In the Bay we shun obsolete technologies: it's dead to us if it's post-IPO. It wouldn't cross anyone's mind to, say, write with ink and quill, unless they're under undue Harry Potter influence. Yet when it comes to early music, there is a thriving scene of scholars and musicians, who dig the past to unearth "new" old music, and retrieve the way instruments were played before the 17th century. The San Francisco Early Music Society, founded thirty five years ago, has been an incubator for a bunch of early music ensembles, and are responsible in part for this medieval, baroque and Renaissance renaissance. They are presenting this week-end a concert by the Voices of Music ensemble (seen here at a recent performance) of baroque concerti for violin, cello, recorders and strings by Arcangelo Corelli, Antonio Vivaldi, J.S. Bach, and Francesco Geminiani.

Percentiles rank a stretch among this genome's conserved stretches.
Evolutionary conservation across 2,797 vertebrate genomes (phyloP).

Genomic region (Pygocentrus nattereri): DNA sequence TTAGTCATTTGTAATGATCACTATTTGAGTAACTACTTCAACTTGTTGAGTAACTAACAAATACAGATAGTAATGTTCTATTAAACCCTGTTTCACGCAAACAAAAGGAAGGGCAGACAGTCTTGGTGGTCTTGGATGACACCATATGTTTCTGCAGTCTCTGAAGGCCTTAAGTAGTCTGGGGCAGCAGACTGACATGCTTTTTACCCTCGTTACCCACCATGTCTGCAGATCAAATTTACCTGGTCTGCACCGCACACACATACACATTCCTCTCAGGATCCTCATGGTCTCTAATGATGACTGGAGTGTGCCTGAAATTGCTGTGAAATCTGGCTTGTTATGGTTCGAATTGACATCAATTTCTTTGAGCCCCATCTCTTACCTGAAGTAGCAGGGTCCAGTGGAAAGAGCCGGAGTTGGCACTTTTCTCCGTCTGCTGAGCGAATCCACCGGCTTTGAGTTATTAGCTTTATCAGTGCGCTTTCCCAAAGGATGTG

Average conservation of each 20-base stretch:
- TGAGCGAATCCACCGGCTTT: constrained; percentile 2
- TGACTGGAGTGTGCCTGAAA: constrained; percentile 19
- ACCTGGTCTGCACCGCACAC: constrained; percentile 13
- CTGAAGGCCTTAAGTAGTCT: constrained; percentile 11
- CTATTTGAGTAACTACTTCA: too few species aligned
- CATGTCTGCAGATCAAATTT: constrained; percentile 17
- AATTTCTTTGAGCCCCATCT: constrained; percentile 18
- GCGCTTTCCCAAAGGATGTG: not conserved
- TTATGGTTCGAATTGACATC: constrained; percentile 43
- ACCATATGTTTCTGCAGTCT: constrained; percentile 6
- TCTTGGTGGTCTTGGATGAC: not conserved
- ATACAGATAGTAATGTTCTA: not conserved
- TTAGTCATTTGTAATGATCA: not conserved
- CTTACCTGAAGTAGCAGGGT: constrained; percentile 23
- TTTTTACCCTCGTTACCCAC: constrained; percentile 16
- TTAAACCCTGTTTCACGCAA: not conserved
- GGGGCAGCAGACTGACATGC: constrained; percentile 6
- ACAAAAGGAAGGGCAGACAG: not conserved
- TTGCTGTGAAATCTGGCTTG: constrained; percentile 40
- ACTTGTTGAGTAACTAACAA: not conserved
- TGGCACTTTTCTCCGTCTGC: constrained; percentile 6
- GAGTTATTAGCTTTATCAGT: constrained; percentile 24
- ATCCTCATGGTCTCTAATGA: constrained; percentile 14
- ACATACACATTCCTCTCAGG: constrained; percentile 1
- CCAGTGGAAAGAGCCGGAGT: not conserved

In addition to such concert presentations, the Early Music Society also does education programs for both professionals and amateurs, and supports emerging artists with communication and outreach. Many well known groups, such as Chanticleer or the Philharmonia Baroque Orchestra started as affiliates. We have been curious to figure out why it is relevant to investigate and promote baroque and earlier music here in San Francisco; after all, it would be silly to dig for Roman ruins in California, why worry about the archeology of western European music? If you want to find the contextual environment for Bach's cello suites, Köthen seems a more logical place than here. So we presented the question to SFEMS director Harvey Malloy. I don't think there is a need for justification, he offered.